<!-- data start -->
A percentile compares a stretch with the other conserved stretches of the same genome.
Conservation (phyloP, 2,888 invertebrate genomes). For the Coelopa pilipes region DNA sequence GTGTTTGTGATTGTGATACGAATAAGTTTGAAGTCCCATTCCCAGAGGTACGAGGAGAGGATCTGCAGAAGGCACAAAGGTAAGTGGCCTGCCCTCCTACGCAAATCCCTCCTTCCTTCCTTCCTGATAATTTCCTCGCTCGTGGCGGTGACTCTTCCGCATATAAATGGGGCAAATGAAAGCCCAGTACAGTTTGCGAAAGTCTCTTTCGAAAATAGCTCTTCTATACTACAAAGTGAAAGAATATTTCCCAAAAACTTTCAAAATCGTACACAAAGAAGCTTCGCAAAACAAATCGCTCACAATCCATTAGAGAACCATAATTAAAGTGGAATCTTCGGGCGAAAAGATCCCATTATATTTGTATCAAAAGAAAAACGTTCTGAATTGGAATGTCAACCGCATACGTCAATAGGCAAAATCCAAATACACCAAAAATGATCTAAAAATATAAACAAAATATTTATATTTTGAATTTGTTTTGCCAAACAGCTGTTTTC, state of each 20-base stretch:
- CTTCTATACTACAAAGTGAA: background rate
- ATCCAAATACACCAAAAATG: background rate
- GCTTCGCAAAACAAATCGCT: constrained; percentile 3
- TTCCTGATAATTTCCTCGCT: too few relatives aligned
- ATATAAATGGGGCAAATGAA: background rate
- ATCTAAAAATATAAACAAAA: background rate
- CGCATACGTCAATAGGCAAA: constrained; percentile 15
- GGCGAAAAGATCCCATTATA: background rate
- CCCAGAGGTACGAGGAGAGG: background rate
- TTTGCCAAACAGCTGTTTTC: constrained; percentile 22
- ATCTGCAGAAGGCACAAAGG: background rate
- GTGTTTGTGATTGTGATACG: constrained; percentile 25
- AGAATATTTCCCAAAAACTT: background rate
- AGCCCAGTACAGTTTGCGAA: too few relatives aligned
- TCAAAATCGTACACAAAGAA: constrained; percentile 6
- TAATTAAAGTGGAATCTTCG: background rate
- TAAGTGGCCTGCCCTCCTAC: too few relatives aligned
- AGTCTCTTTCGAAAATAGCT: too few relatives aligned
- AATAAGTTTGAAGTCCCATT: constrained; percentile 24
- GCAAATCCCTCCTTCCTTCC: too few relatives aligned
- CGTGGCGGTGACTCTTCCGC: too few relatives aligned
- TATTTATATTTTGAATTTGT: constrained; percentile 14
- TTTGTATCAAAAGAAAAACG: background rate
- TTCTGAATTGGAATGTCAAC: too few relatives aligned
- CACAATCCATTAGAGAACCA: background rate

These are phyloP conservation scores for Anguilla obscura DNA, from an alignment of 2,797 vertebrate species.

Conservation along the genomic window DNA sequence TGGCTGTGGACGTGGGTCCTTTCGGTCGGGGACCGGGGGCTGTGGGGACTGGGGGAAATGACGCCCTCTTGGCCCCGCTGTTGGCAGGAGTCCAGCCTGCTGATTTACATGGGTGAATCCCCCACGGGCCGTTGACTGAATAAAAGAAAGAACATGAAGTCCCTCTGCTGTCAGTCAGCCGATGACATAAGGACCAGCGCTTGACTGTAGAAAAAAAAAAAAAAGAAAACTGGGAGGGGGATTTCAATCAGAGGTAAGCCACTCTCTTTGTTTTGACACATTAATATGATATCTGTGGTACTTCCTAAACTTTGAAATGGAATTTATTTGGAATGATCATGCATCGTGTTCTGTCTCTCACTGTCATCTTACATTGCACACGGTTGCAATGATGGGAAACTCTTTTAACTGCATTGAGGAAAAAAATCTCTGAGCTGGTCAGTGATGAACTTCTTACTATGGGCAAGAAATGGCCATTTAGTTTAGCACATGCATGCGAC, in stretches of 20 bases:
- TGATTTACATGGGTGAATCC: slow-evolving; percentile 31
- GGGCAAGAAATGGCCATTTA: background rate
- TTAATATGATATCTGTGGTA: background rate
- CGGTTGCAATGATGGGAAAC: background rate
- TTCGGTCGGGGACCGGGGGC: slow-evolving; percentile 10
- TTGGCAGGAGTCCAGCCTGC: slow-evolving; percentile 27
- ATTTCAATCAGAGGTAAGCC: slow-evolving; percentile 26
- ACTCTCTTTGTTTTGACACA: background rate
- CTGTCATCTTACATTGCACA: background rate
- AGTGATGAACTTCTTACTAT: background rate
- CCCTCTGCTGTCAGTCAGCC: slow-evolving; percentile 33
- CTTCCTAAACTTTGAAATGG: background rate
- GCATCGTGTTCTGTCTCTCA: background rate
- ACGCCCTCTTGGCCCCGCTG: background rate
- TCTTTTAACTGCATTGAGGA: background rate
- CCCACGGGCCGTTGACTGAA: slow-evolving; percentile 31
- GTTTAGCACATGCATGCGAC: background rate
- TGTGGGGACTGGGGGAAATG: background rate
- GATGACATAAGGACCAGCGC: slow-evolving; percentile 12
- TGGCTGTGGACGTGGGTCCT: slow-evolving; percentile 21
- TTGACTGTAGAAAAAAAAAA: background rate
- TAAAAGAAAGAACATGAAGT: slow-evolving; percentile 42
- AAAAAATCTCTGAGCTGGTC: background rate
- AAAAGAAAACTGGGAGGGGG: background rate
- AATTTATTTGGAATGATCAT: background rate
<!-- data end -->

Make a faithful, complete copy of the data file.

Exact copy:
A percentile compares a stretch with the other conserved stretches of the same genome.
Conservation (phyloP, 2,888 invertebrate genomes). For the Coelopa pilipes region DNA sequence GTGTTTGTGATTGTGATACGAATAAGTTTGAAGTCCCATTCCCAGAGGTACGAGGAGAGGATCTGCAGAAGGCACAAAGGTAAGTGGCCTGCCCTCCTACGCAAATCCCTCCTTCCTTCCTTCCTGATAATTTCCTCGCTCGTGGCGGTGACTCTTCCGCATATAAATGGGGCAAATGAAAGCCCAGTACAGTTTGCGAAAGTCTCTTTCGAAAATAGCTCTTCTATACTACAAAGTGAAAGAATATTTCCCAAAAACTTTCAAAATCGTACACAAAGAAGCTTCGCAAAACAAATCGCTCACAATCCATTAGAGAACCATAATTAAAGTGGAATCTTCGGGCGAAAAGATCCCATTATATTTGTATCAAAAGAAAAACGTTCTGAATTGGAATGTCAACCGCATACGTCAATAGGCAAAATCCAAATACACCAAAAATGATCTAAAAATATAAACAAAATATTTATATTTTGAATTTGTTTTGCCAAACAGCTGTTTTC, state of each 20-base stretch:
- CTTCTATACTACAAAGTGAA: background rate
- ATCCAAATACACCAAAAATG: background rate
- GCTTCGCAAAACAAATCGCT: constrained; percentile 3
- TTCCTGATAATTTCCTCGCT: too few relatives aligned
- ATATAAATGGGGCAAATGAA: background rate
- ATCTAAAAATATAAACAAAA: background rate
- CGCATACGTCAATAGGCAAA: constrained; percentile 15
- GGCGAAAAGATCCCATTATA: background rate
- CCCAGAGGTACGAGGAGAGG: background rate
- TTTGCCAAACAGCTGTTTTC: constrained; percentile 22
- ATCTGCAGAAGGCACAAAGG: background rate
- GTGTTTGTGATTGTGATACG: constrained; percentile 25
- AGAATATTTCCCAAAAACTT: background rate
- AGCCCAGTACAGTTTGCGAA: too few relatives aligned
- TCAAAATCGTACACAAAGAA: constrained; percentile 6
- TAATTAAAGTGGAATCTTCG: background rate
- TAAGTGGCCTGCCCTCCTAC: too few relatives aligned
- AGTCTCTTTCGAAAATAGCT: too few relatives aligned
- AATAAGTTTGAAGTCCCATT: constrained; percentile 24
- GCAAATCCCTCCTTCCTTCC: too few relatives aligned
- CGTGGCGGTGACTCTTCCGC: too few relatives aligned
- TATTTATATTTTGAATTTGT: constrained; percentile 14
- TTTGTATCAAAAGAAAAACG: background rate
- TTCTGAATTGGAATGTCAAC: too few relatives aligned
- CACAATCCATTAGAGAACCA: background rate

These are phyloP conservation scores for Anguilla obscura DNA, from an alignment of 2,797 vertebrate species.

Conservation along the genomic window DNA sequence TGGCTGTGGACGTGGGTCCTTTCGGTCGGGGACCGGGGGCTGTGGGGACTGGGGGAAATGACGCCCTCTTGGCCCCGCTGTTGGCAGGAGTCCAGCCTGCTGATTTACATGGGTGAATCCCCCACGGGCCGTTGACTGAATAAAAGAAAGAACATGAAGTCCCTCTGCTGTCAGTCAGCCGATGACATAAGGACCAGCGCTTGACTGTAGAAAAAAAAAAAAAAGAAAACTGGGAGGGGGATTTCAATCAGAGGTAAGCCACTCTCTTTGTTTTGACACATTAATATGATATCTGTGGTACTTCCTAAACTTTGAAATGGAATTTATTTGGAATGATCATGCATCGTGTTCTGTCTCTCACTGTCATCTTACATTGCACACGGTTGCAATGATGGGAAACTCTTTTAACTGCATTGAGGAAAAAAATCTCTGAGCTGGTCAGTGATGAACTTCTTACTATGGGCAAGAAATGGCCATTTAGTTTAGCACATGCATGCGAC, in stretches of 20 bases:
- TGATTTACATGGGTGAATCC: slow-evolving; percentile 31
- GGGCAAGAAATGGCCATTTA: background rate
- TTAATATGATATCTGTGGTA: background rate
- CGGTTGCAATGATGGGAAAC: background rate
- TTCGGTCGGGGACCGGGGGC: slow-evolving; percentile 10
- TTGGCAGGAGTCCAGCCTGC: slow-evolving; percentile 27
- ATTTCAATCAGAGGTAAGCC: slow-evolving; percentile 26
- ACTCTCTTTGTTTTGACACA: background rate
- CTGTCATCTTACATTGCACA: background rate
- AGTGATGAACTTCTTACTAT: background rate
- CCCTCTGCTGTCAGTCAGCC: slow-evolving; percentile 33
- CTTCCTAAACTTTGAAATGG: background rate
- GCATCGTGTTCTGTCTCTCA: background rate
- ACGCCCTCTTGGCCCCGCTG: background rate
- TCTTTTAACTGCATTGAGGA: background rate
- CCCACGGGCCGTTGACTGAA: slow-evolving; percentile 31
- GTTTAGCACATGCATGCGAC: background rate
- TGTGGGGACTGGGGGAAATG: background rate
- GATGACATAAGGACCAGCGC: slow-evolving; percentile 12
- TGGCTGTGGACGTGGGTCCT: slow-evolving; percentile 21
- TTGACTGTAGAAAAAAAAAA: background rate
- TAAAAGAAAGAACATGAAGT: slow-evolving; percentile 42
- AAAAAATCTCTGAGCTGGTC: background rate
- AAAAGAAAACTGGGAGGGGG: background rate
- AATTTATTTGGAATGATCAT: background rate